Two major security-software vendors released their latest quarterly results this week. It’s instructive to look at how the markets reacted to those results and to look ahead and see what we can discern about each company’s prospects moving forward.
Symantec, which had been struggling in prior quarters, surpassed the expectations of market watchers in its second quarter, which ended October 2. Excluding certain costs, profit was 36 cents a share; analysts had predicted 33 cents on average, according to a Bloomberg survey. Including revenue from acquired companies, sales were $1.48 billion, exceeding the average estimate of $1.43 billion, but down three percent from the same quarter a year ago.
Symantec saw six-percent growth in its sales of security software to consumers. Sales in the storage and server-management segment fell nine percent, while security and compliance sales slid three percent. Symantec, which had previously experienced sales-execution problems in enterprise-security markets, seems to be rectifying that problem, with several high-value deals coming to fruition in vertical markets such as financial services, the federal government, and telecommunications.
Geographically, Symantec saw growth in China specifically and Asia more generally, and it saw a semblance of stability beginning to return to its business in North America.
Extending a previous practice, Symantec will buy back up to $1 billion in shares through public and private transactions. Symantec still has about $57 million remaining under its current share-repurchase plan. The company has bought back over $1.9 billion in shares since the last plan was approved in June 2007.
Share-buyback programs usually enhance the value of remaining shares, but they also have the effect of making it easier for executives to reach performance-based benchmarks because the earnings-per-share value increases as the number of shares in circulations decreases.
The overall theme of Symantec’s results was stabilization, and the market was appreciative. Symantec shares went up after the results were announced.
If Symantec benefited from the market’s low expectations, McAfee was undermined by the market’s relatively high expectations.
You wouldn’t know it from most of the business-press headlines regarding McAfee’s results, but the company actually did well in its fiscal third quarter.
McAfee reported sales of $485.3 million, up 18 percent from $409.7 million in the same period last year, just below the $486.6 million that Wall Street had predicted. Meanwhile, the company reported profit, excluding items, of 62 cents per share for the third quarter, above the average forecast of 60 cents, according to Thomson Reuters I/B/E/S.
The company is seeing slower growth on sales of anti-malware products to consumers. Up eight percent to $177 million in the quarter, consumer sales grew at their slowest rate since 2007. On the other hand, corporate sales grew 25 percent to $308 million, even though McAfee CEO Dave DeWalt said enterprise sales were affected by reduced sales of PC-based anti-malware software to companies that have fewer employees than they had previously. With fewer employees, companies have less need for PCs and PC software, including security products.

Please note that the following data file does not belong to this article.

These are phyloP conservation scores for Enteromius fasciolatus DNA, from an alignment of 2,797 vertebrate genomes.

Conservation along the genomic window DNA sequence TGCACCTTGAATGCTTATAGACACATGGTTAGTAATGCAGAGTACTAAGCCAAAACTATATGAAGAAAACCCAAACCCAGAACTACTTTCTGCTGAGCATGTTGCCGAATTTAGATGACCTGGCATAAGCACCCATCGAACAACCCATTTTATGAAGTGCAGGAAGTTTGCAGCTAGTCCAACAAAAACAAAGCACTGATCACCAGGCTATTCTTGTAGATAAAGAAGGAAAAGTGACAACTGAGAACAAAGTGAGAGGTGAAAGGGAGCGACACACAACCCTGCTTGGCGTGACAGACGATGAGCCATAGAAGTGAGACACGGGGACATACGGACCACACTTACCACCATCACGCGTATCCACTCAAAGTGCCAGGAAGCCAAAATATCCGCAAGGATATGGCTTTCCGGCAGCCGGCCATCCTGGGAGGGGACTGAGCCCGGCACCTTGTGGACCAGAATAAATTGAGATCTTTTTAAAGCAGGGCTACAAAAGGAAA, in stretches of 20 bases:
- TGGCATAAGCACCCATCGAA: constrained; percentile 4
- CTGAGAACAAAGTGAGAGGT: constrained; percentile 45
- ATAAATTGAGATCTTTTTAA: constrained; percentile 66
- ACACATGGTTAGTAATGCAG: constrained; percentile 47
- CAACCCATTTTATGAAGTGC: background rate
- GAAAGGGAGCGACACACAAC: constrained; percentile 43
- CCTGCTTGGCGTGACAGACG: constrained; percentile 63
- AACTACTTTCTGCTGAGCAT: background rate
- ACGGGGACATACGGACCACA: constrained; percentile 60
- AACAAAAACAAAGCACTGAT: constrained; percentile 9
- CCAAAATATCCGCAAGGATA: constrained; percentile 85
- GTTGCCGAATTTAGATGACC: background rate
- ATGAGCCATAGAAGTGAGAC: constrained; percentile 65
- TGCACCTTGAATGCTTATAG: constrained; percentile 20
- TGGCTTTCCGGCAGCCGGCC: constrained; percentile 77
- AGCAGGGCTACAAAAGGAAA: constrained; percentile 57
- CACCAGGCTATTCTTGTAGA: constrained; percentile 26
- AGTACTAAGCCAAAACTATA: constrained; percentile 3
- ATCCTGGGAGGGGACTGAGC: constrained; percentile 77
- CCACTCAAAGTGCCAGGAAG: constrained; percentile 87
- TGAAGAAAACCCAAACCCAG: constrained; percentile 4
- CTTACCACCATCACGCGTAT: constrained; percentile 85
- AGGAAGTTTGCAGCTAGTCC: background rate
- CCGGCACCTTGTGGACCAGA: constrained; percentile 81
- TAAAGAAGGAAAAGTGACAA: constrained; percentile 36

DeWalt made an interesting point about software sales to consumers. He noted that accounting rules require McAfee to book revenue from each consumer sale over 36 months. As such, he said, revenue reported in any one quarter is “a backward looking indicator.”As for what transpired specifically in the third quarter, DeWalt said consumer bookings grew 12.5 percent.
Looking ahead, McAfee foresees fourth-quarter profit, excluding items, of 61 to 65 cents per share on revenue of $505 million to $525 million. Analysts expect McAfee to earn 63 cents per share on revenue of $507 million.
McAfee fell just short of expectations on the revenue side, and it was punished accordingly by analysts and investors alike. Conversely, Symantec wasn’t a train wreck, as some analysts had anticipated, so it was rewarded for taking steps toward stability.
Although some of the business press focused on Symantec’s pickup in consumer business, the real battle between it and McAfee will occur in enterprise accounts, from SMBs all the way up to the largest corporations. Even though investors like the margins associated with anti-malware sold to consumers, that market is intensely competitive, even more so now Microsoft finally has a free consumer offering, Microsoft Security Essentials (MSE), that is good enough to cut into the for-pay sales of Symantec, McAfee, Trend, and others.
Neither Symantec nor McAfee will admit that Microsoft is a threat on the consumer front, but, behind the scenes, they must be concerned about market erosion.
Symantec is making considerable effort to rectify the problems it had in its SMB channel. It also won some big enterprise deals. Increasingly, what it does in enterprise markets will be critical to its long-term prosperity. Although evidence suggests McAfee is gaining ground on Symantec in business markets, “big yellow” is getting back to basics and will make its smaller rival earn any further advances.
It won’t be easy for either vendor. Even as they’re getting pinched competitively in the consumer space, Symantec and McAfee confront constrained corporate budgets.
According to Bloomberg, Goldman Sachs Group reported this month that enterprise global spending on security programs next year will grow about 5 percent, compared with an 8 percent increase for all enterprise software.
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